It’s essential that the U.S. be transparent in its implementation of the new policy, including by making public information on the types and quantities of antipersonnel mines to be removed from active inventory and destroyed, as well as the destruction plan, with the timeline and cost.
In making his announcement, President Obama cited President Bill Clinton’s pledge at the 1994 UN General Assembly committing the US to work for the “elimination” of antipersonnel landmines. Clinton confidently predicted that “ridding the world of those often hidden weapons will help to save the lives of tens of thousands” of people. He was right.
As reporting since 1999 by Landmine Monitor shows, the number of new victims from antipersonnel mines and explosive remnants of war has decreased dramatically every year since the treaty’s adoption, from more than 20,000 victims each year to fewer than 5,000.
This can be attributed to the treaty’s impact over time in stigmatizing the weapons and nearly halting new use, and to the extensive mine clearance efforts funded by the U.S. and others.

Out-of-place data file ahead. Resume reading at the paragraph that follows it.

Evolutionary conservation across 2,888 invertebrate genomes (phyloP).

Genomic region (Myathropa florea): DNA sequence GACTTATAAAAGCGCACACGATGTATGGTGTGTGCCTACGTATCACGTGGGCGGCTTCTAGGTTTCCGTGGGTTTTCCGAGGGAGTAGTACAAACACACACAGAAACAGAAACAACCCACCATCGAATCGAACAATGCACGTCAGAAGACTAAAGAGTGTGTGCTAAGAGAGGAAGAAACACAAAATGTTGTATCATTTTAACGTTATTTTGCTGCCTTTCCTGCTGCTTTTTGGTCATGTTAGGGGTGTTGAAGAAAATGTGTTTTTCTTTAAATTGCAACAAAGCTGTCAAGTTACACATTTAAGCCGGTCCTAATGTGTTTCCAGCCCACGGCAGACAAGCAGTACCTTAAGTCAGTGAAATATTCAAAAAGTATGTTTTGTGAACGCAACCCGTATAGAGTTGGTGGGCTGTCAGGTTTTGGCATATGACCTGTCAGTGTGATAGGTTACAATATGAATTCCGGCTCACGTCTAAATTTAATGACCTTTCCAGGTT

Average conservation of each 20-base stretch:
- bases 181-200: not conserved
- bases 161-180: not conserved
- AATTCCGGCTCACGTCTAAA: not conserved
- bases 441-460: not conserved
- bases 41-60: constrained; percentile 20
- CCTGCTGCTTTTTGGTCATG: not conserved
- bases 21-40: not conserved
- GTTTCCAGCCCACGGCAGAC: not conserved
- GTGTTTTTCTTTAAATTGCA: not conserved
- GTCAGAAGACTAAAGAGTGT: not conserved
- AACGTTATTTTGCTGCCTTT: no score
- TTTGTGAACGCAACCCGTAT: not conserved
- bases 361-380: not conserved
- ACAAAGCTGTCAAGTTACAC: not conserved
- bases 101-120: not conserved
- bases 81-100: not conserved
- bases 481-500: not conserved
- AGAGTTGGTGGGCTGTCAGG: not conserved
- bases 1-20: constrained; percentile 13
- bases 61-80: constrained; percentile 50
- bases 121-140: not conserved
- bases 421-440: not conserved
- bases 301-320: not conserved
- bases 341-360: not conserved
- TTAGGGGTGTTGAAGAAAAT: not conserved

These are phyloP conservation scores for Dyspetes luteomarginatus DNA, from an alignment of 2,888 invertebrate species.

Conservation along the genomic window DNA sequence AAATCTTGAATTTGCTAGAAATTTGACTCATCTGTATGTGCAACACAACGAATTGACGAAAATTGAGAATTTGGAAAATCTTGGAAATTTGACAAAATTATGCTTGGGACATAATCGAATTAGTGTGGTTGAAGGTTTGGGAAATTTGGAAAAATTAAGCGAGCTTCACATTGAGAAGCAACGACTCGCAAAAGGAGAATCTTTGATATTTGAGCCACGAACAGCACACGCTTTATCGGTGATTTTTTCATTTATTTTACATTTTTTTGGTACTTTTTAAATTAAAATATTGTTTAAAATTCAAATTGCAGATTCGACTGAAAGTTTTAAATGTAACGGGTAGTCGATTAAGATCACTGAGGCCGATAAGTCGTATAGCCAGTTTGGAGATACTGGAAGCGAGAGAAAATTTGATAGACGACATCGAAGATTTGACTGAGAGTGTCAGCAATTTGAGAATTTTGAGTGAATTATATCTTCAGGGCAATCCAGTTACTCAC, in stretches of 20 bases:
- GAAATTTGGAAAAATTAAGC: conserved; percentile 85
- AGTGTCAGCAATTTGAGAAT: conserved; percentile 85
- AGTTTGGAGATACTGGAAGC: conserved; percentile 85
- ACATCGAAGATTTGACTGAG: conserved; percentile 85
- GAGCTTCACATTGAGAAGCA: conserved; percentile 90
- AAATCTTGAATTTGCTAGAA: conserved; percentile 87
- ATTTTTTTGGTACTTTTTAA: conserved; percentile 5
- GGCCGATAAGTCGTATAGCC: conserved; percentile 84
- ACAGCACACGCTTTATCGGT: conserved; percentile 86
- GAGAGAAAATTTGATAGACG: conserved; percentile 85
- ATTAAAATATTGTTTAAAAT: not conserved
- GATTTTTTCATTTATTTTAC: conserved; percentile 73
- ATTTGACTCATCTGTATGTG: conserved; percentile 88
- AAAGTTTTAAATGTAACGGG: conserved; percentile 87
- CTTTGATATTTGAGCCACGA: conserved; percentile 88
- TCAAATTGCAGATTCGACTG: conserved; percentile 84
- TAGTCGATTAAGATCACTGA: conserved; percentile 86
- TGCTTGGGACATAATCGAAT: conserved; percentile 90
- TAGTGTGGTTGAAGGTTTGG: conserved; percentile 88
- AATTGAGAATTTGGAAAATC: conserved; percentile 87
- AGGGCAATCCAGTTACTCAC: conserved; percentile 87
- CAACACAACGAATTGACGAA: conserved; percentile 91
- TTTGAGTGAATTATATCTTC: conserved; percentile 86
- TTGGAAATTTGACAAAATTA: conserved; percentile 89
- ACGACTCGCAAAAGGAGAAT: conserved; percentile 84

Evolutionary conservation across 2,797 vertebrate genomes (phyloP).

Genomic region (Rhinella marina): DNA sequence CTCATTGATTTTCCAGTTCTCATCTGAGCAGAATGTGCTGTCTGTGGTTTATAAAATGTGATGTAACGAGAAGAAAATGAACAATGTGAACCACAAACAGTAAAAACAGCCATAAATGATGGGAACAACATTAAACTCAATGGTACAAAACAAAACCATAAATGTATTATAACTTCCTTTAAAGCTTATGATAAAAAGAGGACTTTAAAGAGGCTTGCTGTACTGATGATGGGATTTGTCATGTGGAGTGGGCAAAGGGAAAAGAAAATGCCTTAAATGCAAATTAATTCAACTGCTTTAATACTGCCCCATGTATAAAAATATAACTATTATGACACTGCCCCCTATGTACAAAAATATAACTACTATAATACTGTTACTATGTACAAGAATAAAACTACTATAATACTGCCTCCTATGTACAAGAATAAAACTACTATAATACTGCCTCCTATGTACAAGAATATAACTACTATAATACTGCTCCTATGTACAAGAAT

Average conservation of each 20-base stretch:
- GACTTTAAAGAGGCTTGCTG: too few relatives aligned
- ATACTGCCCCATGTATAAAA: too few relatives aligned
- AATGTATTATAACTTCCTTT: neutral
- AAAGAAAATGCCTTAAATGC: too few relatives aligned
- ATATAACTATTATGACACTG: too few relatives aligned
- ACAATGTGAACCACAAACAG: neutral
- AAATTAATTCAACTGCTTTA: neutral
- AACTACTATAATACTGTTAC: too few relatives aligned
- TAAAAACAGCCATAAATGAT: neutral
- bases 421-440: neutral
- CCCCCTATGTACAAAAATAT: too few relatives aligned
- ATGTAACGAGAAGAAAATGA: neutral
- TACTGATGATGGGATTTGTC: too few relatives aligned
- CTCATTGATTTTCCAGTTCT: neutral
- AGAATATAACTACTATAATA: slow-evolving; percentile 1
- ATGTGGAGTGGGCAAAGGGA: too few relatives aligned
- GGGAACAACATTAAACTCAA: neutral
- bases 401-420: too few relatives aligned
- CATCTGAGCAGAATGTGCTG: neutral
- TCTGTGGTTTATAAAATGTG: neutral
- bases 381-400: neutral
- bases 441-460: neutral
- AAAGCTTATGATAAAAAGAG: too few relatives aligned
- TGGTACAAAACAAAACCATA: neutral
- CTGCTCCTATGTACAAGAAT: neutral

The White House acknowledged the strength of the treaty in its announcement, noting the participation of “all of our NATO Allies” among the 162 states parties. It said the new landmine policy brings U.S. practice “in closer alignment with a global humanitarian movement that has had a demonstrated positive impact in reducing civilian casualties from [antipersonnel landmines].”
While President Clinton was the first world leader to call for a landmine ban and Senator Leahy has led the charge in Congress, President Obama said: “This started in civil society. That’s what prompted action by President Clinton and by myself.”
President Obama credited the International Campaign to Ban Landmines and “tireless advocates like Jody Williams”—co-recipients of the 1997 Nobel Peace Prize for their efforts—and said: “Promoting civil society that can surface issues and push leadership is not just in keeping with our values, it’s not charity. It’s in our national interests.”